2020–2021 BCSC Basic and Clinical Science Course™
2 Fundamentals and Principles of Ophthalmology
Part IV: Biochemistry and Metabolism
Chapter 11: Vitreous
Soluble and Collagen Fiber–Associated Proteins
Many proteins remain in solution after the collagen fibers and other insoluble elements present in the vitreous gel are removed by filtration or centrifugation. Serum albumin is the major soluble vitreous protein, followed by transferrin. Other proteins include neutrophil elastase inhibitor (which may play a role in resisting neovascularization) and tissue plasminogen activator (which may have a fibrinolytic role in the event of vitreous hemorrhage). The concentration of serum proteins in the vitreous gel depends on the integrity of the retinal vasculature and the degree of intraocular inflammation. Consequently, if the blood–ocular barrier is compromised, the concentration of soluble proteins within the vitreous cavity can rise dramatically.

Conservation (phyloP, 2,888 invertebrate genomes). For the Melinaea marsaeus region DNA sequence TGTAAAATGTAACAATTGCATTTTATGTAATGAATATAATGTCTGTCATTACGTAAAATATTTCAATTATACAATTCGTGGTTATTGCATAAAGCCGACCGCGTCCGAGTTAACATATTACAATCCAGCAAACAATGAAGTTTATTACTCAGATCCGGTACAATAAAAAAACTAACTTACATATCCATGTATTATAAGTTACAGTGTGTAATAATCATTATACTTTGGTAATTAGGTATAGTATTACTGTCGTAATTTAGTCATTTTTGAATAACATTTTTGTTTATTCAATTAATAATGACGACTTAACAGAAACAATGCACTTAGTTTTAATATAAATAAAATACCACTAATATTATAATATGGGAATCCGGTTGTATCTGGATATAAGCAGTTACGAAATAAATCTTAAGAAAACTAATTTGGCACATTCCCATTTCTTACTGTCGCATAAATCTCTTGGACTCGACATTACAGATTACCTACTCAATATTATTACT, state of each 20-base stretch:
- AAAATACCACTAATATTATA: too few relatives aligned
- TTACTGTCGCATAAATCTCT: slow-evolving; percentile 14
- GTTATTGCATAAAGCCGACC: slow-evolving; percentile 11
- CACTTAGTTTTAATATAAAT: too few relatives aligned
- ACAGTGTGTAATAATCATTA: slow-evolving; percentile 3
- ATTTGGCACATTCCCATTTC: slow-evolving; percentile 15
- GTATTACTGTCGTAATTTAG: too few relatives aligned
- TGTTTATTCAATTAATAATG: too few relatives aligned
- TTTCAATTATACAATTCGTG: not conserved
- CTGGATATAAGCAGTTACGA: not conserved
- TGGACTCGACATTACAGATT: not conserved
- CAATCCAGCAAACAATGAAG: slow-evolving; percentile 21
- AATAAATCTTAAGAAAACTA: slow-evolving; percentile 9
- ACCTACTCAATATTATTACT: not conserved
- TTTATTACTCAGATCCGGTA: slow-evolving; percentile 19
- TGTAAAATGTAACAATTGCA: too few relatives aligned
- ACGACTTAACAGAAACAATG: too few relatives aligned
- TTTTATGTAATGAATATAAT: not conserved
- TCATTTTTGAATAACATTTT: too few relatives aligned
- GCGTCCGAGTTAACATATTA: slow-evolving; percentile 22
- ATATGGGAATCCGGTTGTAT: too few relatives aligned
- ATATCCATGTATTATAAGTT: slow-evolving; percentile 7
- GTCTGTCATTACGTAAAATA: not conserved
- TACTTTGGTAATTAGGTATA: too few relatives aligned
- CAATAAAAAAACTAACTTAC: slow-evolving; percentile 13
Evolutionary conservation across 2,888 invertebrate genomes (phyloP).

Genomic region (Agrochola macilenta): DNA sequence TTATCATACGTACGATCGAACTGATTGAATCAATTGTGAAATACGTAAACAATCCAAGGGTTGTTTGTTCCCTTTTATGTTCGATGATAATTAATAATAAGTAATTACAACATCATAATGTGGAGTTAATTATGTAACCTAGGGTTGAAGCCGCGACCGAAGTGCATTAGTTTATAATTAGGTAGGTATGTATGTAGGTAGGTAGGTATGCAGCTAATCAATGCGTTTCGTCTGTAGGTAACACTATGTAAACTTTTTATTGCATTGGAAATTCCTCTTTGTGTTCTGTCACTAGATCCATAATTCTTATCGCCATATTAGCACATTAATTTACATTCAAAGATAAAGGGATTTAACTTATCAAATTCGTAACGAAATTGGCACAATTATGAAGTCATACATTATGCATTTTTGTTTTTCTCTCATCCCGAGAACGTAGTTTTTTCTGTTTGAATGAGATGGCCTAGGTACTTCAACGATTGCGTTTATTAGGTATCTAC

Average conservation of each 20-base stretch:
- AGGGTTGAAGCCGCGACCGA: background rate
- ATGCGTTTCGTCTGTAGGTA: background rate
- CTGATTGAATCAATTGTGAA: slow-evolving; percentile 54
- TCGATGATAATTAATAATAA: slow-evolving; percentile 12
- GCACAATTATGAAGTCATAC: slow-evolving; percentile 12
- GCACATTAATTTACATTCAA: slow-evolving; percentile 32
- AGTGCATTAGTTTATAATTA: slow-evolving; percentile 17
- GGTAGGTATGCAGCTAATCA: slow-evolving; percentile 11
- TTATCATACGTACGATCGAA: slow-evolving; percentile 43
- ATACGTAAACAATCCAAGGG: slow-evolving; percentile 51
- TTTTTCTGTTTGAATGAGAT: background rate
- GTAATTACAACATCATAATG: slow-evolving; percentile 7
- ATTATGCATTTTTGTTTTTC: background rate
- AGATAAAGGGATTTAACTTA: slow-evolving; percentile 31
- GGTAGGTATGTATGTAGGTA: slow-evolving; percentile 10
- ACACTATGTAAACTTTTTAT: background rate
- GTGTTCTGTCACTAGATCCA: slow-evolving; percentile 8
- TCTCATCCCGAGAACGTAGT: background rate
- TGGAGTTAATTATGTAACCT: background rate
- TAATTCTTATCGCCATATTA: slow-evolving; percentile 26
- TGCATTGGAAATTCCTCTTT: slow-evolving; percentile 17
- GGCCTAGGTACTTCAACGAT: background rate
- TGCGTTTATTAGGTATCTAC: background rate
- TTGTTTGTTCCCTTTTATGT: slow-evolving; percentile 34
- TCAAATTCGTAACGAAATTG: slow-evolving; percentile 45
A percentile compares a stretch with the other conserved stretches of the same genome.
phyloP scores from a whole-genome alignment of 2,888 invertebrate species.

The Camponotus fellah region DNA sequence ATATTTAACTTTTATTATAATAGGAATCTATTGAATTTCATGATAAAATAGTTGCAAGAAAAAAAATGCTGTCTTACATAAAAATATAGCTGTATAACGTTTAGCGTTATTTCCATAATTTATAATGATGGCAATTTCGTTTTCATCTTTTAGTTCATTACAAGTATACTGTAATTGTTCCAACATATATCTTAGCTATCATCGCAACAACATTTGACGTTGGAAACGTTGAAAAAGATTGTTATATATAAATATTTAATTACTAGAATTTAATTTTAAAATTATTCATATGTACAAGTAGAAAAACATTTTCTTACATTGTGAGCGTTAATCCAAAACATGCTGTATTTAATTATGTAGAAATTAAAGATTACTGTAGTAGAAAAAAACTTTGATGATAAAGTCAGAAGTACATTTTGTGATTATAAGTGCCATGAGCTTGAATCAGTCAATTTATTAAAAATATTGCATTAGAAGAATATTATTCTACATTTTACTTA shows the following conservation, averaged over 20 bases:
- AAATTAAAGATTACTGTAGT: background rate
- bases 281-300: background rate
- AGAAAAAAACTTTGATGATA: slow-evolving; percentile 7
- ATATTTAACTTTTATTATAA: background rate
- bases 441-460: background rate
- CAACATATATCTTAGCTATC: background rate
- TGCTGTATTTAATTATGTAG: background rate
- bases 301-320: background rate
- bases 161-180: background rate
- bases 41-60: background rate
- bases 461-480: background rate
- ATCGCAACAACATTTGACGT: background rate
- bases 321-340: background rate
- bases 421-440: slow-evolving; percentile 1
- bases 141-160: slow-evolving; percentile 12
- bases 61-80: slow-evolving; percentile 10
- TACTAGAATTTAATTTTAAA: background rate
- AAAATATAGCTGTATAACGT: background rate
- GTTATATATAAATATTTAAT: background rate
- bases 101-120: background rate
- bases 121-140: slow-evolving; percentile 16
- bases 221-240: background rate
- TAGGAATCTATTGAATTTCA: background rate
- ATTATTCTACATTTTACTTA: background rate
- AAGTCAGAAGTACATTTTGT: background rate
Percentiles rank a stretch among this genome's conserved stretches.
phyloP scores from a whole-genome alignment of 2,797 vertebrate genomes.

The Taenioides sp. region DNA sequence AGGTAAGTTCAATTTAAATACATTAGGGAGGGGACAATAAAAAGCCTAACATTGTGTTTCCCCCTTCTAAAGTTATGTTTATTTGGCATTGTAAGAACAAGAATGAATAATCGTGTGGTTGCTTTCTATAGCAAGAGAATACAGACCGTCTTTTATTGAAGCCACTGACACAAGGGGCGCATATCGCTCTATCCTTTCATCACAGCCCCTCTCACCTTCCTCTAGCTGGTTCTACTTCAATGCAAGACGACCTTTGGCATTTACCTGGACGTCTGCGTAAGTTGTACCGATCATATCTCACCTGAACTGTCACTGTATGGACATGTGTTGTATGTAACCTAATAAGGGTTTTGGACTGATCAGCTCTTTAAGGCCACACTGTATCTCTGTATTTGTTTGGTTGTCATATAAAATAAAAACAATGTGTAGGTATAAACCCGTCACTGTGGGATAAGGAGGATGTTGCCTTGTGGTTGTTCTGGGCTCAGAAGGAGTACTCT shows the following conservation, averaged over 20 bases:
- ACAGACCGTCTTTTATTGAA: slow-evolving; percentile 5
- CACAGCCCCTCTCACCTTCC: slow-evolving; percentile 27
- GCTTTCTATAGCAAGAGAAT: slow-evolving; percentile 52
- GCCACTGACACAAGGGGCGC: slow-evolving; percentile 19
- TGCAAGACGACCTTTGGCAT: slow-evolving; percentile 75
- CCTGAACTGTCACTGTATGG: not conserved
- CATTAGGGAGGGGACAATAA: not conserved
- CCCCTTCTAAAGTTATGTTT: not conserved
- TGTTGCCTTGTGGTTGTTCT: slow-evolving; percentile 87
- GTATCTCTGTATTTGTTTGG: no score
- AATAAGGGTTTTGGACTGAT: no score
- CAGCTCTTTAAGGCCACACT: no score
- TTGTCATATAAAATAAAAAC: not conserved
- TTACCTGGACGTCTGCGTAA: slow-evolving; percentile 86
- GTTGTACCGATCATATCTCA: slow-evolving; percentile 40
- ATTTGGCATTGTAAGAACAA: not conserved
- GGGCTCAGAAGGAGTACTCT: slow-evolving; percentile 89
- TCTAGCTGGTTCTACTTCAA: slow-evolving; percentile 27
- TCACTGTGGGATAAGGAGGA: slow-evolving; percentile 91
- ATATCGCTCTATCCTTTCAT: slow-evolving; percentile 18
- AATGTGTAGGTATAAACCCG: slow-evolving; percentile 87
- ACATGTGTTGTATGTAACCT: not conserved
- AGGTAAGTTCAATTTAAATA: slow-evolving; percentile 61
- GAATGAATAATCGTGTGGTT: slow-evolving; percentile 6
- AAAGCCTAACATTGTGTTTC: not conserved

Some structural proteins are specifically associated with the collagen fibers. These include a leucine-rich repeat glycoprotein called opticin, which is produced in the posterior nonpigmented ciliary epithelium (NPE), and another glycoprotein called VIT1. Both opticin and VIT1 are thought to play key roles in the structure of collagen fibers and to interact with proteoglycans within the vitreous.
Excerpted from BCSC 2020-2021 series: Section 2 - Fundamentals and Principles of Ophthalmology. For more information and to purchase the entire series, please visit https://www.aao.org/bcsc.